20. Optional: You can test the new Android app on a real device or on an Emulator. You do this by editing the configurations of the Android app. In the configurations menu, you can choose the target device. Please consult in the official Android documentation for more information on executing an app on a real device or on a virtual device.

    Image 18

Now, let us create the iOS app.

  1. From the Projects page, open the AppViewController java file. (iOS > java > com.mycompany.myfirstapp > ui > AppViewController). Edit the code to import the common module and add the necessary logic to the button. Note: a button was automatically created when the Hello World Multi-OS Engine Module was added. See code snippet 2 below for the whole code. The bold lines are lines that were added/edited.

  2. The code for our iOS app is ready. From there, let’s execute the iOS app in the iOS Simulator. To do that, choose iOS from the dropdown menu as in the screenshot below:

    Image 19

    Image 20

  3. Voilà! You now have a classic Hello World application running on Android and iOS with code sharing.

    This was cool! Where do I go from here? You may wish to check out our more advanced samples in the sample folder: /Applications/Intel/INDE/multi_os_engine/samples

    Feel free to play around. If you have any difficulties, do not hesitate to ask your questions on our dedicated forum. Also, watch out for our blogs for updates and features regarding the Multi-OS Engine.

Code Snippets

Code snippet 1 – Android (

package com.mycompany.myfirstapp;
	import android.os.Bundle;
	import android.view.Menu;
	import android.view.MenuItem;import android.view.View;
	import android.widget.Button;
	import android.widget.TextView;
	/* Import our common module */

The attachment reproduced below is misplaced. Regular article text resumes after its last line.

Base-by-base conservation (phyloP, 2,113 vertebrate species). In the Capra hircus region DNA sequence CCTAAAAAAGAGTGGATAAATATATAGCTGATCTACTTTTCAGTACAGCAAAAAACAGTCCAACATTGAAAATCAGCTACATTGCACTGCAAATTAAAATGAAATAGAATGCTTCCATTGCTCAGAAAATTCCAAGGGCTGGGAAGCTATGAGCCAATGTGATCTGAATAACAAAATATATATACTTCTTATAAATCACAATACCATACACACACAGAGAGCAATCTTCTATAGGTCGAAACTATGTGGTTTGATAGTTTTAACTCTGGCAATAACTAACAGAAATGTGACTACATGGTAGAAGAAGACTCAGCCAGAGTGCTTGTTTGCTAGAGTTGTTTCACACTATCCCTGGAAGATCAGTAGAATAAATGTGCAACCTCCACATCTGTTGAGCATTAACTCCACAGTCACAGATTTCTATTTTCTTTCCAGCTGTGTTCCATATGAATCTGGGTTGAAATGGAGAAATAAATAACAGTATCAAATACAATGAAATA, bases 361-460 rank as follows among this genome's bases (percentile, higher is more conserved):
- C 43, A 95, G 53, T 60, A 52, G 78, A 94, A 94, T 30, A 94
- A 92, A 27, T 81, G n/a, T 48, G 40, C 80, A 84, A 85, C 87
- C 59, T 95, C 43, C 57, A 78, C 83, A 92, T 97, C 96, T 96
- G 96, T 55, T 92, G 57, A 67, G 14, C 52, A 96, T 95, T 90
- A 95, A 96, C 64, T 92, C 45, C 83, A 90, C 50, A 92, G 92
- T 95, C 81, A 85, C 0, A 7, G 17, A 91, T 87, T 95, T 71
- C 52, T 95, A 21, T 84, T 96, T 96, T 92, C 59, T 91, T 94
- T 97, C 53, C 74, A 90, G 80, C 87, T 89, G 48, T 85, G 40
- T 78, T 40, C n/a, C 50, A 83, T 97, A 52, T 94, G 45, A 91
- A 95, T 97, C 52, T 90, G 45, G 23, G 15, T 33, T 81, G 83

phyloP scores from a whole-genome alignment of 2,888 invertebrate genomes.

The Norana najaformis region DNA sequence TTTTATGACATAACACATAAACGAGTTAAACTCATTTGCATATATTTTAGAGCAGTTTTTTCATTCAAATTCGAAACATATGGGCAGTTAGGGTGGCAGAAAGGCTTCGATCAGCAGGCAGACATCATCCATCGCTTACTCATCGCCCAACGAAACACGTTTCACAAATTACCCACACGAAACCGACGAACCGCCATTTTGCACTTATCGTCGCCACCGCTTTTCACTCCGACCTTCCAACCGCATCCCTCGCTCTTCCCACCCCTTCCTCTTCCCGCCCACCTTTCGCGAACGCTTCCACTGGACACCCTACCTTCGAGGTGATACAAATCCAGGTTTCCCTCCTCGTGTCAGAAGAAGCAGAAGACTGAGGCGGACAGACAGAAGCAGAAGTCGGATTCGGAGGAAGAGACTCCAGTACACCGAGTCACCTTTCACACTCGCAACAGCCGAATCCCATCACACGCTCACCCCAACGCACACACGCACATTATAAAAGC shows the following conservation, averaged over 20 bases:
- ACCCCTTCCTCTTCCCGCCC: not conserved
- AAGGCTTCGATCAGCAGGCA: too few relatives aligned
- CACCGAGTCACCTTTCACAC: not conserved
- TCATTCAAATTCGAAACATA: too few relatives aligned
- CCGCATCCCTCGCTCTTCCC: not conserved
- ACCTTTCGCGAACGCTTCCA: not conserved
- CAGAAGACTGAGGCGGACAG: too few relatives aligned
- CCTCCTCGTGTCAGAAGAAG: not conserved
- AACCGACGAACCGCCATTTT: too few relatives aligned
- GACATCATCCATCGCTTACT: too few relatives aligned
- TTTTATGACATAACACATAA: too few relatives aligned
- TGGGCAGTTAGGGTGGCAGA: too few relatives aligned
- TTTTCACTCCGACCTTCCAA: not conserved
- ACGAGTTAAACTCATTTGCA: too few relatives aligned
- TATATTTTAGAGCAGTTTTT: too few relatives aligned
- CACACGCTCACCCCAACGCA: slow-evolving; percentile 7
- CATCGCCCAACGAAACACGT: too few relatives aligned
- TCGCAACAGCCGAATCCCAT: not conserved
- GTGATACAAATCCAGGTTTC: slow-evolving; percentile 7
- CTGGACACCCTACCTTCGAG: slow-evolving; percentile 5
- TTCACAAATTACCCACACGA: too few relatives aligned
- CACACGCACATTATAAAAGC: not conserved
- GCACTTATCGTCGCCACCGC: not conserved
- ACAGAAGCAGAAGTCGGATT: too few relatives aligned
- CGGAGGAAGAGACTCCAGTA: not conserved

import com.mycompany.myfirstapp.common.*;
	public class MainActivity extends AppCompatActivity {
	   AppLogic al = new AppLogic();
	   Button button;
	   TextView tv;
	   protected void onCreate(Bundle savedInstanceState) {
	     button = (Button) findViewById(;
	     tv = (TextView) findViewById(;
	     button.setOnClickListener(new View.OnClickListener() {
	       public void onClick(View v) {
	   public boolean onCreateOptionsMenu(Menu menu) {
	     // Inflate the menu; this adds items to the action bar if it is present.
	     getMenuInflater().inflate(, menu);
	     return true;
	   public boolean onOptionsItemSelected(MenuItem item) {
	     // Handle action bar item clicks here. The action bar will
	     // automatically handle clicks on the Home/Up button, so long
	     // as you specify a parent activity in AndroidManifest.xml.
	     int id = item.getItemId();
	     //noinspection SimplifiableIfStatement
	     if (id == {
	       return true;
	     return super.onOptionsItemSelected(item);

Code snippet 2 – iOS –

package com.mycompany.myfirstapp.ui;
	import;import com.mycompany.myfirstapp.common.AppLogic;
	import ios.NSObject;
	import ios.uikit.UIButton;
	import ios.uikit.UILabel;
	import ios.uikit.UIViewController;
	public class AppViewController extends UIViewController {
	   AppLogic al = new AppLogic();
	   static {
	   public static native AppViewController alloc();
	   public native AppViewController init();
	   protected AppViewController(Pointer peer) {
	   public UILabel statusText = null;
	   public UIButton helloButton = null;
	   public void viewDidLoad() {
	     statusText = getLabel();
	     helloButton = getHelloButton();
	   public native UILabel getLabel();
	   public native UIButton getHelloButton();
	   public void BtnPressedCancel_button(NSObject sender){


This article, along with any associated source code and files, is licensed under The Code Project Open License (CPOL)


About the Author

Android on Intel
United States United States
Intel is inside more and more Android devices, and we have tools and resources to make your app development faster and easier.

Comments and Discussions

QuestionGreat Article! 1 Question Pin
DeepToot9-Nov-15 7:43
MemberDeepToot9-Nov-15 7:43